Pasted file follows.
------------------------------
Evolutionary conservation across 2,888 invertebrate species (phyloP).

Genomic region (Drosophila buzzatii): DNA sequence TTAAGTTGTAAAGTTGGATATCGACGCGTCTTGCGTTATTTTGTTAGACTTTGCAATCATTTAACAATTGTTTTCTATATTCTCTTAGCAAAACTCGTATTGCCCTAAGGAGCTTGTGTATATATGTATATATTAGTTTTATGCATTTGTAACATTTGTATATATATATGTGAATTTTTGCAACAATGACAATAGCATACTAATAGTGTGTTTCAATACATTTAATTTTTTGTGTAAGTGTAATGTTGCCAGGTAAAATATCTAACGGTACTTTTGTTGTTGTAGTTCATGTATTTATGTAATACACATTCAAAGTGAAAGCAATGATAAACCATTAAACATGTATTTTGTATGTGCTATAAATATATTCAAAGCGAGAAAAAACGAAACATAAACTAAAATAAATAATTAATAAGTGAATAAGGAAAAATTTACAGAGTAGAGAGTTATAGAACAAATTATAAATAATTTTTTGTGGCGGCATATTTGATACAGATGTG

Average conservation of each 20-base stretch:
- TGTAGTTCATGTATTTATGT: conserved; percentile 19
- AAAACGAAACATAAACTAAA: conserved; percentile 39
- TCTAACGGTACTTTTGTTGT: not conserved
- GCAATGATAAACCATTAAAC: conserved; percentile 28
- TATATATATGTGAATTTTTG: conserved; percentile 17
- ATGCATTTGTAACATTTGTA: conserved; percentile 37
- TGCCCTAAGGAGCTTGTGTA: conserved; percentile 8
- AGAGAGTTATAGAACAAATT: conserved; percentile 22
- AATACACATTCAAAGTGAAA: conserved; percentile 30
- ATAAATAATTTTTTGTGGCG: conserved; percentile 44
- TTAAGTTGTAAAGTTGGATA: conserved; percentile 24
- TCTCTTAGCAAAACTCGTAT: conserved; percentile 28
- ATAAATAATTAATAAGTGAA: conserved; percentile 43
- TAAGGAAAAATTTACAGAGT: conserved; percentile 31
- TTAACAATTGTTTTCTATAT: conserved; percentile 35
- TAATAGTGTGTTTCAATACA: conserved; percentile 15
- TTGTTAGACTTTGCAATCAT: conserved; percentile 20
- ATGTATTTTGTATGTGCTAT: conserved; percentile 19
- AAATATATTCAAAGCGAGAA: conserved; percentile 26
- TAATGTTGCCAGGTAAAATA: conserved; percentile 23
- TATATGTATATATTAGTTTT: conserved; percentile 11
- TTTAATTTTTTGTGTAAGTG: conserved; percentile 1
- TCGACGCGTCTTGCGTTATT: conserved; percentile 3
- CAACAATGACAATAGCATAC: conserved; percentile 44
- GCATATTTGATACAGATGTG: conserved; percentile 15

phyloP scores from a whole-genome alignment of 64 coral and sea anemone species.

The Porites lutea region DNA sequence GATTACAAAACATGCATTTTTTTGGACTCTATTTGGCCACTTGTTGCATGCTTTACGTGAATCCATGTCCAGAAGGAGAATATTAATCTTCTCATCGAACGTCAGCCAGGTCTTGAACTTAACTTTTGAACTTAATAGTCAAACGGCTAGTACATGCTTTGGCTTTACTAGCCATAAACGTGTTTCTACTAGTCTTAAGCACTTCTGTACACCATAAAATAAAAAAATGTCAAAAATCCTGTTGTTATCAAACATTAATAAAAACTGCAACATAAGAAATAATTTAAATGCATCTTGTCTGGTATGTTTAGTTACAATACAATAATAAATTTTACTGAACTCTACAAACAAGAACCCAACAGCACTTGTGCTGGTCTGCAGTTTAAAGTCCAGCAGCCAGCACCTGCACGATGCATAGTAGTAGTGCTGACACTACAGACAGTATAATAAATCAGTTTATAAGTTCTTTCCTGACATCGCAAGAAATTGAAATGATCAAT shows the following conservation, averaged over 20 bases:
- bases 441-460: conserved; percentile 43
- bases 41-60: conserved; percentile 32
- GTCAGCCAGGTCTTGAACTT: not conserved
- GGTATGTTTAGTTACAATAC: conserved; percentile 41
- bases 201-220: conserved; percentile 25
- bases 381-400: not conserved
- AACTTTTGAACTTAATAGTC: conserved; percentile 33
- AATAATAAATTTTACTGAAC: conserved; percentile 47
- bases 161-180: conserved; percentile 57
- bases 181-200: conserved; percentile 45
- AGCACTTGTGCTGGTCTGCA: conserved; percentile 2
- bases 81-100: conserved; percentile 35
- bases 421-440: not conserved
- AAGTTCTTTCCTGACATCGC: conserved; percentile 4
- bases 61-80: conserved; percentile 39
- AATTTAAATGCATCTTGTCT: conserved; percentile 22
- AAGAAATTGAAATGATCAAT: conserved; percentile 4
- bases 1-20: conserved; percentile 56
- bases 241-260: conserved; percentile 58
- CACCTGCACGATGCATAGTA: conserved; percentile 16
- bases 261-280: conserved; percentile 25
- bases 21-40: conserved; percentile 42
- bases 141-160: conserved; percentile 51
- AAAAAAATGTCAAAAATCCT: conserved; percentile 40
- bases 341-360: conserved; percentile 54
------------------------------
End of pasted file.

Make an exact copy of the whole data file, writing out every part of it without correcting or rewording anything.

Evolutionary conservation across 2,888 invertebrate species (phyloP).

Genomic region (Drosophila buzzatii): DNA sequence TTAAGTTGTAAAGTTGGATATCGACGCGTCTTGCGTTATTTTGTTAGACTTTGCAATCATTTAACAATTGTTTTCTATATTCTCTTAGCAAAACTCGTATTGCCCTAAGGAGCTTGTGTATATATGTATATATTAGTTTTATGCATTTGTAACATTTGTATATATATATGTGAATTTTTGCAACAATGACAATAGCATACTAATAGTGTGTTTCAATACATTTAATTTTTTGTGTAAGTGTAATGTTGCCAGGTAAAATATCTAACGGTACTTTTGTTGTTGTAGTTCATGTATTTATGTAATACACATTCAAAGTGAAAGCAATGATAAACCATTAAACATGTATTTTGTATGTGCTATAAATATATTCAAAGCGAGAAAAAACGAAACATAAACTAAAATAAATAATTAATAAGTGAATAAGGAAAAATTTACAGAGTAGAGAGTTATAGAACAAATTATAAATAATTTTTTGTGGCGGCATATTTGATACAGATGTG

Average conservation of each 20-base stretch:
- TGTAGTTCATGTATTTATGT: conserved; percentile 19
- AAAACGAAACATAAACTAAA: conserved; percentile 39
- TCTAACGGTACTTTTGTTGT: not conserved
- GCAATGATAAACCATTAAAC: conserved; percentile 28
- TATATATATGTGAATTTTTG: conserved; percentile 17
- ATGCATTTGTAACATTTGTA: conserved; percentile 37
- TGCCCTAAGGAGCTTGTGTA: conserved; percentile 8
- AGAGAGTTATAGAACAAATT: conserved; percentile 22
- AATACACATTCAAAGTGAAA: conserved; percentile 30
- ATAAATAATTTTTTGTGGCG: conserved; percentile 44
- TTAAGTTGTAAAGTTGGATA: conserved; percentile 24
- TCTCTTAGCAAAACTCGTAT: conserved; percentile 28
- ATAAATAATTAATAAGTGAA: conserved; percentile 43
- TAAGGAAAAATTTACAGAGT: conserved; percentile 31
- TTAACAATTGTTTTCTATAT: conserved; percentile 35
- TAATAGTGTGTTTCAATACA: conserved; percentile 15
- TTGTTAGACTTTGCAATCAT: conserved; percentile 20
- ATGTATTTTGTATGTGCTAT: conserved; percentile 19
- AAATATATTCAAAGCGAGAA: conserved; percentile 26
- TAATGTTGCCAGGTAAAATA: conserved; percentile 23
- TATATGTATATATTAGTTTT: conserved; percentile 11
- TTTAATTTTTTGTGTAAGTG: conserved; percentile 1
- TCGACGCGTCTTGCGTTATT: conserved; percentile 3
- CAACAATGACAATAGCATAC: conserved; percentile 44
- GCATATTTGATACAGATGTG: conserved; percentile 15

phyloP scores from a whole-genome alignment of 64 coral and sea anemone species.

The Porites lutea region DNA sequence GATTACAAAACATGCATTTTTTTGGACTCTATTTGGCCACTTGTTGCATGCTTTACGTGAATCCATGTCCAGAAGGAGAATATTAATCTTCTCATCGAACGTCAGCCAGGTCTTGAACTTAACTTTTGAACTTAATAGTCAAACGGCTAGTACATGCTTTGGCTTTACTAGCCATAAACGTGTTTCTACTAGTCTTAAGCACTTCTGTACACCATAAAATAAAAAAATGTCAAAAATCCTGTTGTTATCAAACATTAATAAAAACTGCAACATAAGAAATAATTTAAATGCATCTTGTCTGGTATGTTTAGTTACAATACAATAATAAATTTTACTGAACTCTACAAACAAGAACCCAACAGCACTTGTGCTGGTCTGCAGTTTAAAGTCCAGCAGCCAGCACCTGCACGATGCATAGTAGTAGTGCTGACACTACAGACAGTATAATAAATCAGTTTATAAGTTCTTTCCTGACATCGCAAGAAATTGAAATGATCAAT shows the following conservation, averaged over 20 bases:
- bases 441-460: conserved; percentile 43
- bases 41-60: conserved; percentile 32
- GTCAGCCAGGTCTTGAACTT: not conserved
- GGTATGTTTAGTTACAATAC: conserved; percentile 41
- bases 201-220: conserved; percentile 25
- bases 381-400: not conserved
- AACTTTTGAACTTAATAGTC: conserved; percentile 33
- AATAATAAATTTTACTGAAC: conserved; percentile 47
- bases 161-180: conserved; percentile 57
- bases 181-200: conserved; percentile 45
- AGCACTTGTGCTGGTCTGCA: conserved; percentile 2
- bases 81-100: conserved; percentile 35
- bases 421-440: not conserved
- AAGTTCTTTCCTGACATCGC: conserved; percentile 4
- bases 61-80: conserved; percentile 39
- AATTTAAATGCATCTTGTCT: conserved; percentile 22
- AAGAAATTGAAATGATCAAT: conserved; percentile 4
- bases 1-20: conserved; percentile 56
- bases 241-260: conserved; percentile 58
- CACCTGCACGATGCATAGTA: conserved; percentile 16
- bases 261-280: conserved; percentile 25
- bases 21-40: conserved; percentile 42
- bases 141-160: conserved; percentile 51
- AAAAAAATGTCAAAAATCCT: conserved; percentile 40
- bases 341-360: conserved; percentile 54